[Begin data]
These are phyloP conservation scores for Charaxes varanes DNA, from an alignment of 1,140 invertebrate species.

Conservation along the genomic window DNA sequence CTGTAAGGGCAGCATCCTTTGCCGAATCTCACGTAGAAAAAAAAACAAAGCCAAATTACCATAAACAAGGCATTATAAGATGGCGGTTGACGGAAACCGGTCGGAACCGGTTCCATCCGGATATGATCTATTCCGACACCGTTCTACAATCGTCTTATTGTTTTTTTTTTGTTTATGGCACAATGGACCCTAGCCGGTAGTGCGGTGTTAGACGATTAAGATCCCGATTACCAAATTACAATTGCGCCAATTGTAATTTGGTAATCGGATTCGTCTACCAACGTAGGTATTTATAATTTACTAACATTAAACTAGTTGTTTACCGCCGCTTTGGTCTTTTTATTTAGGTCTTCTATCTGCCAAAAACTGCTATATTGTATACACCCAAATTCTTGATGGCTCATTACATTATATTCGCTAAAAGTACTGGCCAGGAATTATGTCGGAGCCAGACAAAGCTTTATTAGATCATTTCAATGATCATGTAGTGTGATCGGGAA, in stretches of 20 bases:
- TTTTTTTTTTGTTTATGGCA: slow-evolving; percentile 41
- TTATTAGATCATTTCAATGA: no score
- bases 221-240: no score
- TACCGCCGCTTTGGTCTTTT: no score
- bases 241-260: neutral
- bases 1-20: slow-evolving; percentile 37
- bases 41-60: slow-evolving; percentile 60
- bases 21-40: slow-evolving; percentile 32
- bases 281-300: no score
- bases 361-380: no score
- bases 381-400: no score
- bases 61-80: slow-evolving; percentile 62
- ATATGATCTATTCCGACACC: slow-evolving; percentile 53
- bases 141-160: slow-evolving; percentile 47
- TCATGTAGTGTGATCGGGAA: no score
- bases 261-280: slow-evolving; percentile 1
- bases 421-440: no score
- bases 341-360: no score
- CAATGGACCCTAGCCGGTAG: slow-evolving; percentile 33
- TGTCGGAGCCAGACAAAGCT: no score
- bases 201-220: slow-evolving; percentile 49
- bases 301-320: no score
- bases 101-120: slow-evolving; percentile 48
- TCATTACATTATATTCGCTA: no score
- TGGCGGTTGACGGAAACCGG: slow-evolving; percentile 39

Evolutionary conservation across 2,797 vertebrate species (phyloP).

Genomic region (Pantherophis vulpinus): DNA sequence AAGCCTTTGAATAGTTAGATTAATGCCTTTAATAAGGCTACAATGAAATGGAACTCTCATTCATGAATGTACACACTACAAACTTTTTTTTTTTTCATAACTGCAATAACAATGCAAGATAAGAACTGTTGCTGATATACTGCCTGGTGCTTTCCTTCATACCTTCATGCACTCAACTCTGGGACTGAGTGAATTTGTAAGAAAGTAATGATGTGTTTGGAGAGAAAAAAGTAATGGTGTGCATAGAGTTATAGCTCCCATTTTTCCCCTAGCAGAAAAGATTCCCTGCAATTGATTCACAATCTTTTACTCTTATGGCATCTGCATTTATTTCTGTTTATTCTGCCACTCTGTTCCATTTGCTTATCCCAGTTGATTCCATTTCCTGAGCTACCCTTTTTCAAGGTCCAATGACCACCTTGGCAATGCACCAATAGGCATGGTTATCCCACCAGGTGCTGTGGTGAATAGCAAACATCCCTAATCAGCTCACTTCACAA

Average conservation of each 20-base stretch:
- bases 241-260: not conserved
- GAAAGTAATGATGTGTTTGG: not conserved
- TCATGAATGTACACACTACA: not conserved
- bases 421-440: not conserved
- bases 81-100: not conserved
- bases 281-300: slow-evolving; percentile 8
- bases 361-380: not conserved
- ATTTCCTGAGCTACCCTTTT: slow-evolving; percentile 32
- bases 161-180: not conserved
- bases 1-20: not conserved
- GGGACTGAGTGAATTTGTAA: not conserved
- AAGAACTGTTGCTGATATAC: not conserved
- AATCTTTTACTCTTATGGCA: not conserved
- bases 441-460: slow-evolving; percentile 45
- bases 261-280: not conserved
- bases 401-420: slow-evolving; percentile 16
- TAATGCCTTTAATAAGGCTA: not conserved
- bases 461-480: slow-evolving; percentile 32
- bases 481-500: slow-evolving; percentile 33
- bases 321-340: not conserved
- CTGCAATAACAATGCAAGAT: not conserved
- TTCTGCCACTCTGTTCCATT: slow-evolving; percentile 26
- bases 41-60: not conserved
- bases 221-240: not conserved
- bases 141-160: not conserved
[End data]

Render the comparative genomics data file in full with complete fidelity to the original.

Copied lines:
These are phyloP conservation scores for Charaxes varanes DNA, from an alignment of 1,140 invertebrate species.

Conservation along the genomic window DNA sequence CTGTAAGGGCAGCATCCTTTGCCGAATCTCACGTAGAAAAAAAAACAAAGCCAAATTACCATAAACAAGGCATTATAAGATGGCGGTTGACGGAAACCGGTCGGAACCGGTTCCATCCGGATATGATCTATTCCGACACCGTTCTACAATCGTCTTATTGTTTTTTTTTTGTTTATGGCACAATGGACCCTAGCCGGTAGTGCGGTGTTAGACGATTAAGATCCCGATTACCAAATTACAATTGCGCCAATTGTAATTTGGTAATCGGATTCGTCTACCAACGTAGGTATTTATAATTTACTAACATTAAACTAGTTGTTTACCGCCGCTTTGGTCTTTTTATTTAGGTCTTCTATCTGCCAAAAACTGCTATATTGTATACACCCAAATTCTTGATGGCTCATTACATTATATTCGCTAAAAGTACTGGCCAGGAATTATGTCGGAGCCAGACAAAGCTTTATTAGATCATTTCAATGATCATGTAGTGTGATCGGGAA, in stretches of 20 bases:
- TTTTTTTTTTGTTTATGGCA: slow-evolving; percentile 41
- TTATTAGATCATTTCAATGA: no score
- bases 221-240: no score
- TACCGCCGCTTTGGTCTTTT: no score
- bases 241-260: neutral
- bases 1-20: slow-evolving; percentile 37
- bases 41-60: slow-evolving; percentile 60
- bases 21-40: slow-evolving; percentile 32
- bases 281-300: no score
- bases 361-380: no score
- bases 381-400: no score
- bases 61-80: slow-evolving; percentile 62
- ATATGATCTATTCCGACACC: slow-evolving; percentile 53
- bases 141-160: slow-evolving; percentile 47
- TCATGTAGTGTGATCGGGAA: no score
- bases 261-280: slow-evolving; percentile 1
- bases 421-440: no score
- bases 341-360: no score
- CAATGGACCCTAGCCGGTAG: slow-evolving; percentile 33
- TGTCGGAGCCAGACAAAGCT: no score
- bases 201-220: slow-evolving; percentile 49
- bases 301-320: no score
- bases 101-120: slow-evolving; percentile 48
- TCATTACATTATATTCGCTA: no score
- TGGCGGTTGACGGAAACCGG: slow-evolving; percentile 39

Evolutionary conservation across 2,797 vertebrate species (phyloP).

Genomic region (Pantherophis vulpinus): DNA sequence AAGCCTTTGAATAGTTAGATTAATGCCTTTAATAAGGCTACAATGAAATGGAACTCTCATTCATGAATGTACACACTACAAACTTTTTTTTTTTTCATAACTGCAATAACAATGCAAGATAAGAACTGTTGCTGATATACTGCCTGGTGCTTTCCTTCATACCTTCATGCACTCAACTCTGGGACTGAGTGAATTTGTAAGAAAGTAATGATGTGTTTGGAGAGAAAAAAGTAATGGTGTGCATAGAGTTATAGCTCCCATTTTTCCCCTAGCAGAAAAGATTCCCTGCAATTGATTCACAATCTTTTACTCTTATGGCATCTGCATTTATTTCTGTTTATTCTGCCACTCTGTTCCATTTGCTTATCCCAGTTGATTCCATTTCCTGAGCTACCCTTTTTCAAGGTCCAATGACCACCTTGGCAATGCACCAATAGGCATGGTTATCCCACCAGGTGCTGTGGTGAATAGCAAACATCCCTAATCAGCTCACTTCACAA

Average conservation of each 20-base stretch:
- bases 241-260: not conserved
- GAAAGTAATGATGTGTTTGG: not conserved
- TCATGAATGTACACACTACA: not conserved
- bases 421-440: not conserved
- bases 81-100: not conserved
- bases 281-300: slow-evolving; percentile 8
- bases 361-380: not conserved
- ATTTCCTGAGCTACCCTTTT: slow-evolving; percentile 32
- bases 161-180: not conserved
- bases 1-20: not conserved
- GGGACTGAGTGAATTTGTAA: not conserved
- AAGAACTGTTGCTGATATAC: not conserved
- AATCTTTTACTCTTATGGCA: not conserved
- bases 441-460: slow-evolving; percentile 45
- bases 261-280: not conserved
- bases 401-420: slow-evolving; percentile 16
- TAATGCCTTTAATAAGGCTA: not conserved
- bases 461-480: slow-evolving; percentile 32
- bases 481-500: slow-evolving; percentile 33
- bases 321-340: not conserved
- CTGCAATAACAATGCAAGAT: not conserved
- TTCTGCCACTCTGTTCCATT: slow-evolving; percentile 26
- bases 41-60: not conserved
- bases 221-240: not conserved
- bases 141-160: not conserved